Friday, January 11, 2013

Movie Review: "Zero Dark Thirty"

Zero Dark Thirty is the story of how the CIA found Osama Bin Laden, and yes it is one of the better films made in 2012.  The film follows a young CIA analyst named Maya, portrayed with fierce determination by Jessica Chastain.  Maya is the only analyst who chases a lead that most of her superiors feel will go nowhere, and it's her unwillingness to give up on that lead and not succumbing to her human emotions that allows her to uncover Bin Laden's hideout.

How much of this film is true, we'll probably never know unless the government declassifies it someday, but as a film it works as a powerful, taut thriller and a modern history lesson.  The film opens by smartly never showing any footage of 9/11, but just leaves the screen black for nearly two minutes, just playing overlapping phone calls and news reports from that horrific day.  In this day and age of whiz-bang moviemaking, that took guts on behalf of director Kathryn Bigelow and writer Mark Boal.  Then, there is the Seal Team 6 night raid on Bin Laden's compound.  Bigelow makes it tense and eerie through the night vision point-of-view shots, but most importantly, it feels real, as the events play out in real-time and nothing is ever overdramatized for Hollywood.  However, even though Seal Team 6 performed the job, it was Maya and her intelligence that led to that moment.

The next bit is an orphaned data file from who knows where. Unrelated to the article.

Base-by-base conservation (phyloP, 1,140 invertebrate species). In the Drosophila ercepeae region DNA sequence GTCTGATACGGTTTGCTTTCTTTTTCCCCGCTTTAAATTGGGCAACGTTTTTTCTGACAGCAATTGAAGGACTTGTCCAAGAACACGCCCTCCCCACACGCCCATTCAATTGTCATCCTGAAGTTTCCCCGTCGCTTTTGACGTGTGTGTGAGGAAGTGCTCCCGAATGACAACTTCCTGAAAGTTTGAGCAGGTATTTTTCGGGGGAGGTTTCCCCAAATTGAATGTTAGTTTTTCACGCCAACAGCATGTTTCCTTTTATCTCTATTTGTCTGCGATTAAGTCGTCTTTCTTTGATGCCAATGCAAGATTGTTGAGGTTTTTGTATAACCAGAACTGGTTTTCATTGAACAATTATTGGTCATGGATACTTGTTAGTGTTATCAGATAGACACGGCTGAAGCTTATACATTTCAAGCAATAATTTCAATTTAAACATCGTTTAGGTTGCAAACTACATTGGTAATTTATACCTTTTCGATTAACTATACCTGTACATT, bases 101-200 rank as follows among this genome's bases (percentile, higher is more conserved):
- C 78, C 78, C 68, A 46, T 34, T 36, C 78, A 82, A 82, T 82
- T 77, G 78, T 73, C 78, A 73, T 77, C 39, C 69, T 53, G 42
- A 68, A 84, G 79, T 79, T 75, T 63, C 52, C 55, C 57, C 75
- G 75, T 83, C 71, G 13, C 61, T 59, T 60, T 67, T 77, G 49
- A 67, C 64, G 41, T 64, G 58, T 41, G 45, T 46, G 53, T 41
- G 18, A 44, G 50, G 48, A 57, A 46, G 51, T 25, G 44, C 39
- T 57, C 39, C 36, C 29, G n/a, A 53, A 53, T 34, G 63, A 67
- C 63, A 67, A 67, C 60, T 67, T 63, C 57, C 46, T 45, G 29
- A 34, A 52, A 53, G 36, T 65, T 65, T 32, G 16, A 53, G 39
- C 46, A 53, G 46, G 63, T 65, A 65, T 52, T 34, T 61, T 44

We are never given much backstory on Maya, all we know is that Maya is young, has only been in the CIA for 12 years, having been recruited straight out of high school, and that she is darn good at what she does.  She does not have time for friends or relationships and for the past 10 years, Bin Laden was her life.  She is dedicated.  Even though she is affected by seeing a man tortured, she maintains a fiery exterior to get to the information she needs.  Possibly the best moment for Chastain as Maya comes when she is sitting in the plane after Bin Laden has been killed, she's asked where she wants to go and she does not answer, just succumbing to tears.  Her emotions finally take her over.  At this moment, there is this look that Chastain has, of a person who does not truly know who they are and where to call home.  It's the most powerful moment of the film, and easily a scene that will linger in many Oscar voter's memories.

I give Zero Dark Thirty an A+

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